On this third episode of Mobility via Podcast, William Easton of our New York City Global Mobility Services team, sits down with Irma Scott, Managing Director on the GMS Mobility Consulting Services team, for an insightful interview on year-end payroll planning and process.
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Hello, and welcome to – Mobility via Podcast – KPMG’s new podcast series focused on global mobility. I’m Will Easton, a Senior Manager in our Global Mobility Services Practice based in New York City. In today’s episode, we’re speaking with Irma Scott, Managing Director in our GMS Mobility Consulting Services group at KPMG to discuss the year end payroll process.
Irma … thanks for joining us today.
Thank you, it’s good to be here.
Year end is a busy time of year for mobility and payroll professionals all over the world. Especially in the US, final compensation items are being booked into payroll along with the necessary gross-ups, and reconciliations are being processed to ensure proper wage reporting and tax withholding. To help ensure a smooth year end process, what are the key considerations for year-end planning?
Planning for year end is not just at the end of the year, it truly is a process that is implemented in the beginning of the tax year and is carried out by the mobility and payroll teams through-out the year. A detailed year end project plan that identifies key stakeholders and establishes internal reporting deadlines, global payroll schedules, as well as tax reporting deadlines is generally recommended. Communicating the project plan to all stakeholders and meeting regularly to review the status of deliverables is a key to the execution of the plan.
That’s a great point. Now, you mentioned the year end payroll process begins with the new tax year and is a process that continues throughout the year, can you elaborate on that?
Sure. Global payroll reporting has many challenges, particularly when considering international assignees may have multiple sources of compensation, such as home and host payrolls, accounts payable, corporate credit card charges, and third party vendors, such as a relocation vendors or equity administrators. A successful year end requires worldwide compensation sources to be properly identified at the beginning of the year to capture all the income on an ongoing basis. The frequency of data collection from each compensation source should also be determined at the beginning of each year. The frequency of that collection may be dependent on specific country reporting requirements, therefore, having a global compensation collection calendar for the tax year helps to ensure all stakeholders are accountable for providing the necessary data timely. Once the data is collected, the process of reviewing the data for taxability and reporting can be performed.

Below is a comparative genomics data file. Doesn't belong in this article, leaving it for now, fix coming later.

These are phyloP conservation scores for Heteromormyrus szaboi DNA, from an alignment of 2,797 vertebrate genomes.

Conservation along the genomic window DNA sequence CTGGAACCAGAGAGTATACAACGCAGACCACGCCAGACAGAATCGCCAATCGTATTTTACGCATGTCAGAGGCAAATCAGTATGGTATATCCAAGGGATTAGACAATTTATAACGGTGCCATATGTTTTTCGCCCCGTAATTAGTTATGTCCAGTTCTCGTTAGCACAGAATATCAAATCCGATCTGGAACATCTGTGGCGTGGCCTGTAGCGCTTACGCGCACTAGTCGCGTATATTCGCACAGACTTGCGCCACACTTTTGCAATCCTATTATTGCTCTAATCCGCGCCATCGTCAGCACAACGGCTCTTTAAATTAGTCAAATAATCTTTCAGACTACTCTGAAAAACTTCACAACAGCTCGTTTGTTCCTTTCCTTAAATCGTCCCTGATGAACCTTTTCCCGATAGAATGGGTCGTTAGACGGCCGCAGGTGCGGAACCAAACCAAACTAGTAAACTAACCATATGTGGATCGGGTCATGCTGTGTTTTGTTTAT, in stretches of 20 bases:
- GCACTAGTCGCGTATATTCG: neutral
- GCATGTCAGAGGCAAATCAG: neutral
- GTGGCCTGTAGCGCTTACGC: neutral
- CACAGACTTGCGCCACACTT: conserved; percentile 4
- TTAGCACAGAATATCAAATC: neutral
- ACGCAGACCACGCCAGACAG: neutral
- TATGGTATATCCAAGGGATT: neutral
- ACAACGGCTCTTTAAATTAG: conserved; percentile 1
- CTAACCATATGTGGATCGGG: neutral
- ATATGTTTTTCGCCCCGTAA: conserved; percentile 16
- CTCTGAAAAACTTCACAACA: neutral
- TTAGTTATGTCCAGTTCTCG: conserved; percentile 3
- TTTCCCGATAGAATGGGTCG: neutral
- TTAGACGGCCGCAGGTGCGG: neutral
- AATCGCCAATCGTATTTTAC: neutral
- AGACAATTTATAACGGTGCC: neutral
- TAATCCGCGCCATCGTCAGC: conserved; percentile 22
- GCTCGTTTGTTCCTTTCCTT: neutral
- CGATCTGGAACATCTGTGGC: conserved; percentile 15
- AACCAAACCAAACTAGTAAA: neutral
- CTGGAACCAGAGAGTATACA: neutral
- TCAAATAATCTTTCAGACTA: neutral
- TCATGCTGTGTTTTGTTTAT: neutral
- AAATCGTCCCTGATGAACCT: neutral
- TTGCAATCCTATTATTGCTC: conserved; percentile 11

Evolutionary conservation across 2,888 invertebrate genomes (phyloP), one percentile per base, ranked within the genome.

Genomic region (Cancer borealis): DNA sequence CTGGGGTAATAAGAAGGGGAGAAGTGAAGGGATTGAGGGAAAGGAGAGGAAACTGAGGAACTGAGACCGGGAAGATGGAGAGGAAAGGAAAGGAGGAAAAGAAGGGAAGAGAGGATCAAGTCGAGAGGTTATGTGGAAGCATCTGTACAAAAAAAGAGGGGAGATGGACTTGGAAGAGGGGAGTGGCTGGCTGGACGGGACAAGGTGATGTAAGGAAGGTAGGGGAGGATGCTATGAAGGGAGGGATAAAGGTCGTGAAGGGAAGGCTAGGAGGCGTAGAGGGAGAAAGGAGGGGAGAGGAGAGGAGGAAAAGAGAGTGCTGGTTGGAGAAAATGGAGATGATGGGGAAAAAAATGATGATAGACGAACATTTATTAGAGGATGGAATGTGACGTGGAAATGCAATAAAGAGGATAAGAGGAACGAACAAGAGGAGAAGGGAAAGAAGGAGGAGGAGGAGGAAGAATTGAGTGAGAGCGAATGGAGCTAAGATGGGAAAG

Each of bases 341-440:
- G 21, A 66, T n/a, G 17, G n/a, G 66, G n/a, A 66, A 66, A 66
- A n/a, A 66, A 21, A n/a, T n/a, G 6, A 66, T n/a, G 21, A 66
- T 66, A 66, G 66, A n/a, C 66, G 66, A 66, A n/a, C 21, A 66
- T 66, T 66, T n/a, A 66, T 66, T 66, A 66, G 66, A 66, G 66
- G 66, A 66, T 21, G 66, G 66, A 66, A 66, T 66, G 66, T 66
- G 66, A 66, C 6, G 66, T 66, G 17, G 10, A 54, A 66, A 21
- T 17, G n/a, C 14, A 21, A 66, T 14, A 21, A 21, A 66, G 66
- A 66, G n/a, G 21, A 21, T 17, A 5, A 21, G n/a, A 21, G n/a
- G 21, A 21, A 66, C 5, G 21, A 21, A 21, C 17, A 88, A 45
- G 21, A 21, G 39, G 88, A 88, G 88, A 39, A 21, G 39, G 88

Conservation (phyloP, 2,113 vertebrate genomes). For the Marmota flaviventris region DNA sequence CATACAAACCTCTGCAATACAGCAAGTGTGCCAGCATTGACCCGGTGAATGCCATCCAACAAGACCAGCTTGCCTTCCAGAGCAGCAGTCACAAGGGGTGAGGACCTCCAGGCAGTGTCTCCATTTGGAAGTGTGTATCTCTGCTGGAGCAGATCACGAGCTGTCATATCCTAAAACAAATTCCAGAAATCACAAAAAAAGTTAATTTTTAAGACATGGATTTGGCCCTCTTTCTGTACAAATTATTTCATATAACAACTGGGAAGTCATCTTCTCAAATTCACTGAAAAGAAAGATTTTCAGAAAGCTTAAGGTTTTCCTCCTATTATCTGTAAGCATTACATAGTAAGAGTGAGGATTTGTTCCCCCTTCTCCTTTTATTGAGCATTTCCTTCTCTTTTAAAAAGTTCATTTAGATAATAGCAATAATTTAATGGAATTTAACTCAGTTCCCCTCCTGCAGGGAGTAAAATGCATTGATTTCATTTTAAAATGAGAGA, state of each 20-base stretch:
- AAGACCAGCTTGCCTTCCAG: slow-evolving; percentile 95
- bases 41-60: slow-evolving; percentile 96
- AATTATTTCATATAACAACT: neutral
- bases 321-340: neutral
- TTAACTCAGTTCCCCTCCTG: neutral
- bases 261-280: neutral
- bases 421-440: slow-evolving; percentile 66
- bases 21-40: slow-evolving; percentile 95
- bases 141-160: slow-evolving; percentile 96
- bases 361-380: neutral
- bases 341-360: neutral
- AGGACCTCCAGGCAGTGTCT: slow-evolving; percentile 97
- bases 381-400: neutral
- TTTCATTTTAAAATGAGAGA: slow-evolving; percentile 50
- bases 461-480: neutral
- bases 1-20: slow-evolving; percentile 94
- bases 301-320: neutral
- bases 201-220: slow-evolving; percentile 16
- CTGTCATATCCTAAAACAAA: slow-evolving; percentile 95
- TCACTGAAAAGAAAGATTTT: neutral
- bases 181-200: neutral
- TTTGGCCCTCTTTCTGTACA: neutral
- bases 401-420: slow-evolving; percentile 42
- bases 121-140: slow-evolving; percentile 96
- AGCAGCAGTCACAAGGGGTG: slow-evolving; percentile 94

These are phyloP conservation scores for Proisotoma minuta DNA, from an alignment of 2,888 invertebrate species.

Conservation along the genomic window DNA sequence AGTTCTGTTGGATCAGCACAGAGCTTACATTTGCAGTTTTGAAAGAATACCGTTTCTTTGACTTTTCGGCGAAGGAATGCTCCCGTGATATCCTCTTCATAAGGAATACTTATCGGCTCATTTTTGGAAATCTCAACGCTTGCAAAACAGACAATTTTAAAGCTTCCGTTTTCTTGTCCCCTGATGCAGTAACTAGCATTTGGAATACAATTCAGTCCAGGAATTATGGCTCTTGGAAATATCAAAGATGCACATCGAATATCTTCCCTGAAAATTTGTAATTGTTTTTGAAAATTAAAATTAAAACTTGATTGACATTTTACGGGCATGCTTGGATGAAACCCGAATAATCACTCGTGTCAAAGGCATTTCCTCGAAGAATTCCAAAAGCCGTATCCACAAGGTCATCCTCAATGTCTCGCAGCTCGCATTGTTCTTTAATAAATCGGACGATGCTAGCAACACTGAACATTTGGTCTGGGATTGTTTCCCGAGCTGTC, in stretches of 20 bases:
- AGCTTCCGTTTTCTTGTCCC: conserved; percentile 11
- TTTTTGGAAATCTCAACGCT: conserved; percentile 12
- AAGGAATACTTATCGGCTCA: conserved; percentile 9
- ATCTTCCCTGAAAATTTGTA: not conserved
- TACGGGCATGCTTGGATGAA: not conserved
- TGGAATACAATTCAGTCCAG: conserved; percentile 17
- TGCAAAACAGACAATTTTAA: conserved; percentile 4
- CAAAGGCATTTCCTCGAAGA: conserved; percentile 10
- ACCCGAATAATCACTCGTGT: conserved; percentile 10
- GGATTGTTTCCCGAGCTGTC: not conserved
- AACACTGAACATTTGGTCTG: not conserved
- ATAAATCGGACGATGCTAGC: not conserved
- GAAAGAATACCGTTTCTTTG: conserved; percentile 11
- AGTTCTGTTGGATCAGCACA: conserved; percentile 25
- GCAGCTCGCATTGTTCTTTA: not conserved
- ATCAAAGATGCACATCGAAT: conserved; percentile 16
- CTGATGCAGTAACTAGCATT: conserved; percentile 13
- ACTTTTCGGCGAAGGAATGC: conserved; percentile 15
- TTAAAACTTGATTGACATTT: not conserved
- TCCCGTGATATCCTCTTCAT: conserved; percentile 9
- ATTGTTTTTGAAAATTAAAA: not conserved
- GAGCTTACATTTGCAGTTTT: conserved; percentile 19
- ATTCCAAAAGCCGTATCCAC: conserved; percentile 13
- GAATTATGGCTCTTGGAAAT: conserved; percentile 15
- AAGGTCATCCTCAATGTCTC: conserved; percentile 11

Wouldn’t it be easier to collect compensation quarterly or annually for reporting globally?
Compliance requirements vary by country. Some countries require real time reporting, such as Ireland, whereas others may allow quarterly reporting based on the type and number of assignees, such as the UK. If taxable income is not reported in accordance with local payroll law, this could expose an organization to substantial risk and sizable penalties for non-compliance. For example, due to the difficulty of accumulating and reflecting foreign-paid compensation back in the U.S., many companies have adopted an annual process (usually at or near year-end) for soliciting this information from the foreign locations to include in the U.S. Form W-2. This practice, while common, is not correct under the law and could give rise to employment tax penalties. Also, due to the volume of data and payroll adjustments required with an annual process, the risk of misreporting may be increased when done all at once and may result in W2C or equivalent wage statement amendments. Having a good year-end process in place early can help avert the frustrating W-2C or equivalent process and help avoid unnecessary tax return filing delays.
Yeah, that’s so true. From my experience as a mobility professional on the tax and compliance side of things, a well-organized compensation collection process helps make the tax return process so much smoother. Having clean, correct, and timely compensation information supports an improved employee experience for our clients.
Well, thank you Irma, you’ve given us a lot to think about and we really appreciate you taking the time to go through it with us.
Thank you very much for having me.
Thanks for joining this episode of – Mobility via Podcast. In future episodes we’ll spend more time on top-of-mind issues, geopolitics, digitization and changing business models. In the meantime, we’d love to hear from you. If you have thoughts on today’s episode or ideas for future episodes, send us an e-mail at email@example.com. Thanks for listening!